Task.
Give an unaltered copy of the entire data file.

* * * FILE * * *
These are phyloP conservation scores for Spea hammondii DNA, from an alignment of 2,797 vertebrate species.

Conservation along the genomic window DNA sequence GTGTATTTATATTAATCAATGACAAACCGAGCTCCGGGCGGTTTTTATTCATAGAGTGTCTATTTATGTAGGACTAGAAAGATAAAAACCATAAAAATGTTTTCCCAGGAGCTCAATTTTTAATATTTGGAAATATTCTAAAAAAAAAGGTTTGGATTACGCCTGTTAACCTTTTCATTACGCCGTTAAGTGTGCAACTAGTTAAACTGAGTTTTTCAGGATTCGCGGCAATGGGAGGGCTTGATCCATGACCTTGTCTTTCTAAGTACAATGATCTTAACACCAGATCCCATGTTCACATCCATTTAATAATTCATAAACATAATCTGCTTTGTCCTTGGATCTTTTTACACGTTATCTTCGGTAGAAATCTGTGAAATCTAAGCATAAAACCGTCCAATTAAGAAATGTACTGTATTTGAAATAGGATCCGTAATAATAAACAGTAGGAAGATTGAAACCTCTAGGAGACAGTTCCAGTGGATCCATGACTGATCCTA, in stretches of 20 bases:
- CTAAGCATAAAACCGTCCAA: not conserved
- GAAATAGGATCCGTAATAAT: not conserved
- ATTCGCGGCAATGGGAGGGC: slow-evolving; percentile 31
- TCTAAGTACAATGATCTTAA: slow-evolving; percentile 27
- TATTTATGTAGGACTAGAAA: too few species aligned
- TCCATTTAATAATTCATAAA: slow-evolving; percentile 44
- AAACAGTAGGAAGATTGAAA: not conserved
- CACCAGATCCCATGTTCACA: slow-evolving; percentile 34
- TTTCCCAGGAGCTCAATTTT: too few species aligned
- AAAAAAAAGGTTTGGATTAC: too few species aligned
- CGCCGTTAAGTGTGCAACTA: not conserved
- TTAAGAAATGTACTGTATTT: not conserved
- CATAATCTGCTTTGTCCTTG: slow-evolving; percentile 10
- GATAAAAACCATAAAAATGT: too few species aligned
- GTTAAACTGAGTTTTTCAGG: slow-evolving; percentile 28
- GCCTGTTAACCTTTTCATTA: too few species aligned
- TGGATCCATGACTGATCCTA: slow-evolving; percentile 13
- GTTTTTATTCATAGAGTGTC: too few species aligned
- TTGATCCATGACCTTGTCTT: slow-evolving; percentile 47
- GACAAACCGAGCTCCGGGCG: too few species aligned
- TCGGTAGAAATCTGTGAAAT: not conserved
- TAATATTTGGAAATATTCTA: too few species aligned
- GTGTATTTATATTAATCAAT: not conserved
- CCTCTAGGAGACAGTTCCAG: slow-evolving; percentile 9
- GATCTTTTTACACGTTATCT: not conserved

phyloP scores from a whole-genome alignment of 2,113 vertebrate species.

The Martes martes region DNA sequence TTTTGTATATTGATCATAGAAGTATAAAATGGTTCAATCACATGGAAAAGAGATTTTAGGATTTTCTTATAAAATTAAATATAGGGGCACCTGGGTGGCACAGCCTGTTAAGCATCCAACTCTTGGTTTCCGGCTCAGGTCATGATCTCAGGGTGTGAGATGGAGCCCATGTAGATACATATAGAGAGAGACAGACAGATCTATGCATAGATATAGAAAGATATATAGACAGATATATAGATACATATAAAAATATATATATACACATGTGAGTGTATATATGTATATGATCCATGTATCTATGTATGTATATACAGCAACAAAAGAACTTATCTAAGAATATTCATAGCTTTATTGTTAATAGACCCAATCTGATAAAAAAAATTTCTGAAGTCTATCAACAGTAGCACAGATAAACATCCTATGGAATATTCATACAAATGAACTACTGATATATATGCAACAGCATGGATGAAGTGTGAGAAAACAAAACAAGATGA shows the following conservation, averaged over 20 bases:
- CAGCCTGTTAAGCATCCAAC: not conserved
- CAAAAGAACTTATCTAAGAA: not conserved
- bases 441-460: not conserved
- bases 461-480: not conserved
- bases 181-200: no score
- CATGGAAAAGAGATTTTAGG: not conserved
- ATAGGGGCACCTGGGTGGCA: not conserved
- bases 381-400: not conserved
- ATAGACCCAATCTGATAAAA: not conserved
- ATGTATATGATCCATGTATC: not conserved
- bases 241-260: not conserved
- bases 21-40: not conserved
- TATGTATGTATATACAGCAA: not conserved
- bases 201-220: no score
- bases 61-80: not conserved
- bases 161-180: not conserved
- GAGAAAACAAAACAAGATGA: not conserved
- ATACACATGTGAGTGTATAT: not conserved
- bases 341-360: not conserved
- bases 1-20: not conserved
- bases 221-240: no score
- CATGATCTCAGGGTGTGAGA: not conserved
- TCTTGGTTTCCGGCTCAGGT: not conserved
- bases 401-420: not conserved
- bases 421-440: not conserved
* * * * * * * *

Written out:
These are phyloP conservation scores for Spea hammondii DNA, from an alignment of 2,797 vertebrate species.

Conservation along the genomic window DNA sequence GTGTATTTATATTAATCAATGACAAACCGAGCTCCGGGCGGTTTTTATTCATAGAGTGTCTATTTATGTAGGACTAGAAAGATAAAAACCATAAAAATGTTTTCCCAGGAGCTCAATTTTTAATATTTGGAAATATTCTAAAAAAAAAGGTTTGGATTACGCCTGTTAACCTTTTCATTACGCCGTTAAGTGTGCAACTAGTTAAACTGAGTTTTTCAGGATTCGCGGCAATGGGAGGGCTTGATCCATGACCTTGTCTTTCTAAGTACAATGATCTTAACACCAGATCCCATGTTCACATCCATTTAATAATTCATAAACATAATCTGCTTTGTCCTTGGATCTTTTTACACGTTATCTTCGGTAGAAATCTGTGAAATCTAAGCATAAAACCGTCCAATTAAGAAATGTACTGTATTTGAAATAGGATCCGTAATAATAAACAGTAGGAAGATTGAAACCTCTAGGAGACAGTTCCAGTGGATCCATGACTGATCCTA, in stretches of 20 bases:
- CTAAGCATAAAACCGTCCAA: not conserved
- GAAATAGGATCCGTAATAAT: not conserved
- ATTCGCGGCAATGGGAGGGC: slow-evolving; percentile 31
- TCTAAGTACAATGATCTTAA: slow-evolving; percentile 27
- TATTTATGTAGGACTAGAAA: too few species aligned
- TCCATTTAATAATTCATAAA: slow-evolving; percentile 44
- AAACAGTAGGAAGATTGAAA: not conserved
- CACCAGATCCCATGTTCACA: slow-evolving; percentile 34
- TTTCCCAGGAGCTCAATTTT: too few species aligned
- AAAAAAAAGGTTTGGATTAC: too few species aligned
- CGCCGTTAAGTGTGCAACTA: not conserved
- TTAAGAAATGTACTGTATTT: not conserved
- CATAATCTGCTTTGTCCTTG: slow-evolving; percentile 10
- GATAAAAACCATAAAAATGT: too few species aligned
- GTTAAACTGAGTTTTTCAGG: slow-evolving; percentile 28
- GCCTGTTAACCTTTTCATTA: too few species aligned
- TGGATCCATGACTGATCCTA: slow-evolving; percentile 13
- GTTTTTATTCATAGAGTGTC: too few species aligned
- TTGATCCATGACCTTGTCTT: slow-evolving; percentile 47
- GACAAACCGAGCTCCGGGCG: too few species aligned
- TCGGTAGAAATCTGTGAAAT: not conserved
- TAATATTTGGAAATATTCTA: too few species aligned
- GTGTATTTATATTAATCAAT: not conserved
- CCTCTAGGAGACAGTTCCAG: slow-evolving; percentile 9
- GATCTTTTTACACGTTATCT: not conserved

phyloP scores from a whole-genome alignment of 2,113 vertebrate species.

The Martes martes region DNA sequence TTTTGTATATTGATCATAGAAGTATAAAATGGTTCAATCACATGGAAAAGAGATTTTAGGATTTTCTTATAAAATTAAATATAGGGGCACCTGGGTGGCACAGCCTGTTAAGCATCCAACTCTTGGTTTCCGGCTCAGGTCATGATCTCAGGGTGTGAGATGGAGCCCATGTAGATACATATAGAGAGAGACAGACAGATCTATGCATAGATATAGAAAGATATATAGACAGATATATAGATACATATAAAAATATATATATACACATGTGAGTGTATATATGTATATGATCCATGTATCTATGTATGTATATACAGCAACAAAAGAACTTATCTAAGAATATTCATAGCTTTATTGTTAATAGACCCAATCTGATAAAAAAAATTTCTGAAGTCTATCAACAGTAGCACAGATAAACATCCTATGGAATATTCATACAAATGAACTACTGATATATATGCAACAGCATGGATGAAGTGTGAGAAAACAAAACAAGATGA shows the following conservation, averaged over 20 bases:
- CAGCCTGTTAAGCATCCAAC: not conserved
- CAAAAGAACTTATCTAAGAA: not conserved
- bases 441-460: not conserved
- bases 461-480: not conserved
- bases 181-200: no score
- CATGGAAAAGAGATTTTAGG: not conserved
- ATAGGGGCACCTGGGTGGCA: not conserved
- bases 381-400: not conserved
- ATAGACCCAATCTGATAAAA: not conserved
- ATGTATATGATCCATGTATC: not conserved
- bases 241-260: not conserved
- bases 21-40: not conserved
- TATGTATGTATATACAGCAA: not conserved
- bases 201-220: no score
- bases 61-80: not conserved
- bases 161-180: not conserved
- GAGAAAACAAAACAAGATGA: not conserved
- ATACACATGTGAGTGTATAT: not conserved
- bases 341-360: not conserved
- bases 1-20: not conserved
- bases 221-240: no score
- CATGATCTCAGGGTGTGAGA: not conserved
- TCTTGGTTTCCGGCTCAGGT: not conserved
- bases 401-420: not conserved
- bases 421-440: not conserved